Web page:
Functional programming has no solution for this. We end up having to adopt one of three patterns:
Parent–child links are bidirectional. That way, when a child is updated, it can trace back to all its parents and update them too. This is awful, because it creates even more entanglement between structures that were intended to be separate.
Children can issue notification events. This is like shooting a flare gun into the program, and other structures can take whatever action is appropriate. This is possibly better than the first option because children don’t have to know or care who their parents are. But it still requires introducing a new control mechanism into the program. It also pushes the program farther away from a functional orientation, because each notification event triggers side effects that can become hard to reason about.
I use notification events within Archetype. It was gnarlier than I supposed. One ends up needing to build a new graph representing the flow of notification events that sort of but not quite matches the data graph, and keep these in sync as the data changes.
Or we can avoid all this complexity by mutating the existing child structure. The parents retain their existing references, but when they access the structure on the other end of that reference, they get the updated version.
In my experience, option (3) usually ends up being most attractive because it’s simple and contained. Though as that pattern spreads, we end up with less and less functional programming.
My best idea—which I have yet to widely adopt—is to introduce a proxy that I’ll call a mutable mediator. Each child has a mediator. Instead of parents pointing directly at a child, the parents point at the mediator, and the mediator points at the child.
When a functional update on a child structure occurs, the mediator is updated with the reference to the new child. But all the parents still point at the same mediator. So the next time they reference the child structure (via the mediator), they get the new version. In sum, the idea is that if some mutation is inevitable, we can at least centralize and simplify it.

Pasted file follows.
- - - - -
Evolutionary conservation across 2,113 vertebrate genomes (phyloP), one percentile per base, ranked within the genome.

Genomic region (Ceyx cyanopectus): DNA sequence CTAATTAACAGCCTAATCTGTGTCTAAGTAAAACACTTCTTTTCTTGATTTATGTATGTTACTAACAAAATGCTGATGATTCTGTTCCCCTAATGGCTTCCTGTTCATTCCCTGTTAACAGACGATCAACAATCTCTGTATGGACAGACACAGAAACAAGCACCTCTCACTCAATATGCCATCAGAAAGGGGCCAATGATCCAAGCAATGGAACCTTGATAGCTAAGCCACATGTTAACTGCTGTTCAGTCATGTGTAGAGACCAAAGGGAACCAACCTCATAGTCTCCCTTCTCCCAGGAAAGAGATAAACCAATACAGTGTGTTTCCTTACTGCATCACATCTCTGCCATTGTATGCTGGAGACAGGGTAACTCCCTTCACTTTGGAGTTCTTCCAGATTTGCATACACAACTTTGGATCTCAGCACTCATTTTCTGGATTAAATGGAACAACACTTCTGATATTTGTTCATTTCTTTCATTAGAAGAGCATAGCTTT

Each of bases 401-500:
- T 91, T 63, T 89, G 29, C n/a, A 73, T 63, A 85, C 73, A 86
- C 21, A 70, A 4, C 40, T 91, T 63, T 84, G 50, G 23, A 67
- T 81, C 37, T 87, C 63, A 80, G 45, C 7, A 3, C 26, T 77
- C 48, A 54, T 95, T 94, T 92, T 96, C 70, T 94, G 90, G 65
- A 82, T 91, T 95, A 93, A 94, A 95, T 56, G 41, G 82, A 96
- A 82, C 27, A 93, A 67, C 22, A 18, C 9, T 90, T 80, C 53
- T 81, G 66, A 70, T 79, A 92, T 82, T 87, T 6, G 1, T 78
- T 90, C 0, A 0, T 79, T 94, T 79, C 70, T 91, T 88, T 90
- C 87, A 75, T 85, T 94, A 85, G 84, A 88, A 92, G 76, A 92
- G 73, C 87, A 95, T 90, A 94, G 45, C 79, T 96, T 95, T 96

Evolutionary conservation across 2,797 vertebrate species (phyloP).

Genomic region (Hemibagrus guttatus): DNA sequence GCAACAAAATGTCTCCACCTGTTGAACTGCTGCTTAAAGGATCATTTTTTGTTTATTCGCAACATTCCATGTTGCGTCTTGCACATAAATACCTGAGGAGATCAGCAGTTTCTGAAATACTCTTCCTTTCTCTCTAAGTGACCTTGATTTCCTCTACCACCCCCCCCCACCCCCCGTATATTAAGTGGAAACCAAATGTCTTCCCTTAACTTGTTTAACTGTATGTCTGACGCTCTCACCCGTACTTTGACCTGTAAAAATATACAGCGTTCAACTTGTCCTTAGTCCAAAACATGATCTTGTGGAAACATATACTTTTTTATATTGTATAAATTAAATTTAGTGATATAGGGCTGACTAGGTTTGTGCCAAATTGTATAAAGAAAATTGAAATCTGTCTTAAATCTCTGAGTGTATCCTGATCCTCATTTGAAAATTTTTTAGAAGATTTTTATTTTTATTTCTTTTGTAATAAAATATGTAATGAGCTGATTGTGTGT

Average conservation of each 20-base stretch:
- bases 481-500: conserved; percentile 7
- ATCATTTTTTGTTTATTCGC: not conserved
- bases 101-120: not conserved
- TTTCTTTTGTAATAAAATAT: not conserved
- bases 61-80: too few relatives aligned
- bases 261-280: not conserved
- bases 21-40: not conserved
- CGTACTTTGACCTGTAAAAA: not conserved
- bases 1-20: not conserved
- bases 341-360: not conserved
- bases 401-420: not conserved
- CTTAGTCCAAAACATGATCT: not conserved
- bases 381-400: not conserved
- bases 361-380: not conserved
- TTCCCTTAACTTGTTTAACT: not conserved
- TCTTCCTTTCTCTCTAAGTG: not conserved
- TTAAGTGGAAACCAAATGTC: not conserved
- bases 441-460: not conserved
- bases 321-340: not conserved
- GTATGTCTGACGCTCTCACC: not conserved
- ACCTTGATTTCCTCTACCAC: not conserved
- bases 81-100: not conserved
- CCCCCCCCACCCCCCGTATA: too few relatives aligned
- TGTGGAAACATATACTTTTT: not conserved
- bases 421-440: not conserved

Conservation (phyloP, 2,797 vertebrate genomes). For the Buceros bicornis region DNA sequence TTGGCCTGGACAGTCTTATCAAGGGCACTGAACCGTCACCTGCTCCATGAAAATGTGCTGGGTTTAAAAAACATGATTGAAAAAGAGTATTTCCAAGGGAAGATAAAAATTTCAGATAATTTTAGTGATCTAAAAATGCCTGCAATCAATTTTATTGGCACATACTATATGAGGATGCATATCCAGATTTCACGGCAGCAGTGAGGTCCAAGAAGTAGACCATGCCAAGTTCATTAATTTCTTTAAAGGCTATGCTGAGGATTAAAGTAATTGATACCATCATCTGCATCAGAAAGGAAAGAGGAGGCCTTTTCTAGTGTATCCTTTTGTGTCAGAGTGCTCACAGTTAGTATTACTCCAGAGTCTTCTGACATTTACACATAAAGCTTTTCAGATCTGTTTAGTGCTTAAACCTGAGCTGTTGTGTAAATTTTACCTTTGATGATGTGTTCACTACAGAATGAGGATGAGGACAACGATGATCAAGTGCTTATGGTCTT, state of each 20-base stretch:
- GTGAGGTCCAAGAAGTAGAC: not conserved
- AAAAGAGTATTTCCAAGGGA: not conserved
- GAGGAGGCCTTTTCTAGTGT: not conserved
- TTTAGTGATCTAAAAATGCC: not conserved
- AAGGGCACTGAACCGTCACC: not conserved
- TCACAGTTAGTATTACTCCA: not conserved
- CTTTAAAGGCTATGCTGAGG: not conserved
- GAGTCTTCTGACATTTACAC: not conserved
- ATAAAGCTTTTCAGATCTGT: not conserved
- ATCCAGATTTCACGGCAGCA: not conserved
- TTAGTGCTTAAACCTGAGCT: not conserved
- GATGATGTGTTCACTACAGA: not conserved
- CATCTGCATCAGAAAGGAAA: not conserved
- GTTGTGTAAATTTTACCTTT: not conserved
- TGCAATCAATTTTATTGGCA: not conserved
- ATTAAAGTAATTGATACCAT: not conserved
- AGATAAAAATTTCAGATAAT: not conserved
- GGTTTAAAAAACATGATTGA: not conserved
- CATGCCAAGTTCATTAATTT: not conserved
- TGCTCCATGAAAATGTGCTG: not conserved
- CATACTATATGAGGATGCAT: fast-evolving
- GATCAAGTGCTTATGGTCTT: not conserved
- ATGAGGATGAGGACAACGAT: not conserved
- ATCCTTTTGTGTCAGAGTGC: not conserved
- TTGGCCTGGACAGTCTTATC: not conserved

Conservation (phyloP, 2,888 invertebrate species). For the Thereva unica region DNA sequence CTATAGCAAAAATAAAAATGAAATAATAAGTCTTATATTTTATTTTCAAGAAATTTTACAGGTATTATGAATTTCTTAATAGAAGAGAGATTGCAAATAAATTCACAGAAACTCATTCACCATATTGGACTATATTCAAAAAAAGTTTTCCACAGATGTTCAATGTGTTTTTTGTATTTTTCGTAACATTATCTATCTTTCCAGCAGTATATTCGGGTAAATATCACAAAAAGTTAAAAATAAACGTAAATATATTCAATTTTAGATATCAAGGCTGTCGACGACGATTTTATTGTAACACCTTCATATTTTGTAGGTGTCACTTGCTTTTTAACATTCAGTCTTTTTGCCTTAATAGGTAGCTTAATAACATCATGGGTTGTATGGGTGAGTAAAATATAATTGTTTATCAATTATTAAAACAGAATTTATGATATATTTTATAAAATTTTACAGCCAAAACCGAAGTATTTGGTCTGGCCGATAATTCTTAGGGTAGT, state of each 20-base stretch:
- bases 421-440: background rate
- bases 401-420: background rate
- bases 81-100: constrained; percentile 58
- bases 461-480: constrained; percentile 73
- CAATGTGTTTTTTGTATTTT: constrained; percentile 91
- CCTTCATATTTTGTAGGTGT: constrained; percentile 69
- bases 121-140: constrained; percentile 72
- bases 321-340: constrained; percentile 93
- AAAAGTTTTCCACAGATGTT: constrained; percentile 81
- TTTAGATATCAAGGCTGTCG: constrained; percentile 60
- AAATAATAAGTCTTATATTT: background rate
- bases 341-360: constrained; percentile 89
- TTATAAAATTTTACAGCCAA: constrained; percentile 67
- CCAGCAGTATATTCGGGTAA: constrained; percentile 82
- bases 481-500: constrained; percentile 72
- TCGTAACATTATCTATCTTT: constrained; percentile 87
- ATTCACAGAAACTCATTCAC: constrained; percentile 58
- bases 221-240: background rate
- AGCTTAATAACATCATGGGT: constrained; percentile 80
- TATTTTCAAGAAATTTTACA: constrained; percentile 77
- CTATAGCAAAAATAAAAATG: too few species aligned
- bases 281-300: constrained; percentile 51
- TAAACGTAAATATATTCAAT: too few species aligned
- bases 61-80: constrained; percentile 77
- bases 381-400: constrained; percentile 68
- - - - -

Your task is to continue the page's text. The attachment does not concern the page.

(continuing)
Furthermore, the mediator does not preclude mutable access to the child. Any parent can just reach through the mediator to the child and change it. The change will immediately be visible to every parent also holding a reference to that mediator.
Why have I not adopted this? Ideally parents shouldn’t need to care whether a child is accessed directly or through a mediator. It should just be an implementation detail. But this means a mediator needs to be able to offer the same calling API as the structure it mediates. This is easier said than done, especially if we don’t want to create a whole army of mediators, one for each type of child, with a lot of boilerplate wrapper functions.
Here’s my hunch. (Which could be terrible.) Because the mutable mediator is essentially a pointer to a pointer—aka double pointer—it belongs to the realm of lower-level memory mangement. Thus it is probably best handled within the language compiler and exposed as a language feature, or just the default way user-defined data structures are stored and accessed.
“Dude, that’s exactly the difference between how mutable and immutable structures are implemented in certain languages.” Maybe so. But AFAIK it’s never the case that a mutable structure, once created, can also be treated as immutable. Once we choose, we’re stuck with it. The mutable-mediator pattern, by contrast, would allow a structure to behave as both mutable and immutable. Duality.
I’m not a Rust user, but roughly I understand that its borrow checker lets you “check out” a memory object using either a mutable or immutable reference. If so, then my hunch isn’t completely terrible, because better programmers have also hatched the idea of maintaining the mutable–immutable duality. No idea, however, whether the Rust borrow checker resolves the parent–child problem. I gather not. Rather, it appears to ensure memory safety (by guaranteeing that only one mutable reference can circulate at a time). Cunningham’s Law is exceptionally strong for Rust, so I’m sure I’ll have an answer shortly.
And coming full circle—
I have no idea. As we saw earlier, baked into functional programming is the notion that for some sufficiently small size, memory allocation and destruction can be treated as if it were free. In practice, it’s easy to exceed that threshold faster than we expect.
The most productive angle would be to decompose large objects into smaller ones that are closer to that basically-free threshold. So instead of a binary blob representing a million foos, introduce a bar structure that holds a million individual foo structures that can be updated individually. Keep subdividing until you get to the structure size you like.
Of course, that should sound familiar. We’ve merely transmuted the large-object problem into the parent–child problem. So solving the parent–child problem is the key.